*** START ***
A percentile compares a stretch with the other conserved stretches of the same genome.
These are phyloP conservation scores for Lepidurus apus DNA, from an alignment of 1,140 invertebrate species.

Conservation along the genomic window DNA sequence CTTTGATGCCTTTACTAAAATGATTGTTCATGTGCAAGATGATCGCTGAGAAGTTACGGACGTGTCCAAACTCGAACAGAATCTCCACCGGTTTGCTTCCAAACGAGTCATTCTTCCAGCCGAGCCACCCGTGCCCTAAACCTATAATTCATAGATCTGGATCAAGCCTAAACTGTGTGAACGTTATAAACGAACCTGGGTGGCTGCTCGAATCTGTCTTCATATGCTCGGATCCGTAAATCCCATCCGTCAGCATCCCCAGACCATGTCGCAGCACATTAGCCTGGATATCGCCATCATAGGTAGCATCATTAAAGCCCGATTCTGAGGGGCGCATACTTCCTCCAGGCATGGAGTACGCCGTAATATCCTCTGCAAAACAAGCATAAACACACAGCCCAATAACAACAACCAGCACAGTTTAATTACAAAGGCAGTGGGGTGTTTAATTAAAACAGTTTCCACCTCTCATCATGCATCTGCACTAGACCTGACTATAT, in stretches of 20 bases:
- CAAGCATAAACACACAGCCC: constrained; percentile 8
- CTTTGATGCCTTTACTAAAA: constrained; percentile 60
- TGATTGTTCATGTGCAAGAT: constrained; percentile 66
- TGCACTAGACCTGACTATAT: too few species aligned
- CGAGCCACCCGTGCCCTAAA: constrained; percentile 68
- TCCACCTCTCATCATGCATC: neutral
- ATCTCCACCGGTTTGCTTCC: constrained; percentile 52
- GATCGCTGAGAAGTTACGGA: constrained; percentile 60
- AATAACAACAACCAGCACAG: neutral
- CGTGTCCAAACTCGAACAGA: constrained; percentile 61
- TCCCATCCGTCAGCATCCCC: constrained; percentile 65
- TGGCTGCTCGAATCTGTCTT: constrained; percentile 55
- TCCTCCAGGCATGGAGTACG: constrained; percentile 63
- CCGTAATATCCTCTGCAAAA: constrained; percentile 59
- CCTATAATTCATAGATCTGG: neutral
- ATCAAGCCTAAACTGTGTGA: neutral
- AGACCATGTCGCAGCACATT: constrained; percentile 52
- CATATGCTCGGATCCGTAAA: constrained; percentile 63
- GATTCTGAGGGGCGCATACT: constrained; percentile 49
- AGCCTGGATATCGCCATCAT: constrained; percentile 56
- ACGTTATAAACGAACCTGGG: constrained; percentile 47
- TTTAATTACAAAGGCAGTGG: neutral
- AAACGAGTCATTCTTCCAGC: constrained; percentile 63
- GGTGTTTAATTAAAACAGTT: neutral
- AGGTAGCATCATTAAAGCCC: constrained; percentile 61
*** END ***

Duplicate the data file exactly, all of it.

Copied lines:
A percentile compares a stretch with the other conserved stretches of the same genome.
These are phyloP conservation scores for Lepidurus apus DNA, from an alignment of 1,140 invertebrate species.

Conservation along the genomic window DNA sequence CTTTGATGCCTTTACTAAAATGATTGTTCATGTGCAAGATGATCGCTGAGAAGTTACGGACGTGTCCAAACTCGAACAGAATCTCCACCGGTTTGCTTCCAAACGAGTCATTCTTCCAGCCGAGCCACCCGTGCCCTAAACCTATAATTCATAGATCTGGATCAAGCCTAAACTGTGTGAACGTTATAAACGAACCTGGGTGGCTGCTCGAATCTGTCTTCATATGCTCGGATCCGTAAATCCCATCCGTCAGCATCCCCAGACCATGTCGCAGCACATTAGCCTGGATATCGCCATCATAGGTAGCATCATTAAAGCCCGATTCTGAGGGGCGCATACTTCCTCCAGGCATGGAGTACGCCGTAATATCCTCTGCAAAACAAGCATAAACACACAGCCCAATAACAACAACCAGCACAGTTTAATTACAAAGGCAGTGGGGTGTTTAATTAAAACAGTTTCCACCTCTCATCATGCATCTGCACTAGACCTGACTATAT, in stretches of 20 bases:
- CAAGCATAAACACACAGCCC: constrained; percentile 8
- CTTTGATGCCTTTACTAAAA: constrained; percentile 60
- TGATTGTTCATGTGCAAGAT: constrained; percentile 66
- TGCACTAGACCTGACTATAT: too few species aligned
- CGAGCCACCCGTGCCCTAAA: constrained; percentile 68
- TCCACCTCTCATCATGCATC: neutral
- ATCTCCACCGGTTTGCTTCC: constrained; percentile 52
- GATCGCTGAGAAGTTACGGA: constrained; percentile 60
- AATAACAACAACCAGCACAG: neutral
- CGTGTCCAAACTCGAACAGA: constrained; percentile 61
- TCCCATCCGTCAGCATCCCC: constrained; percentile 65
- TGGCTGCTCGAATCTGTCTT: constrained; percentile 55
- TCCTCCAGGCATGGAGTACG: constrained; percentile 63
- CCGTAATATCCTCTGCAAAA: constrained; percentile 59
- CCTATAATTCATAGATCTGG: neutral
- ATCAAGCCTAAACTGTGTGA: neutral
- AGACCATGTCGCAGCACATT: constrained; percentile 52
- CATATGCTCGGATCCGTAAA: constrained; percentile 63
- GATTCTGAGGGGCGCATACT: constrained; percentile 49
- AGCCTGGATATCGCCATCAT: constrained; percentile 56
- ACGTTATAAACGAACCTGGG: constrained; percentile 47
- TTTAATTACAAAGGCAGTGG: neutral
- AAACGAGTCATTCTTCCAGC: constrained; percentile 63
- GGTGTTTAATTAAAACAGTT: neutral
- AGGTAGCATCATTAAAGCCC: constrained; percentile 61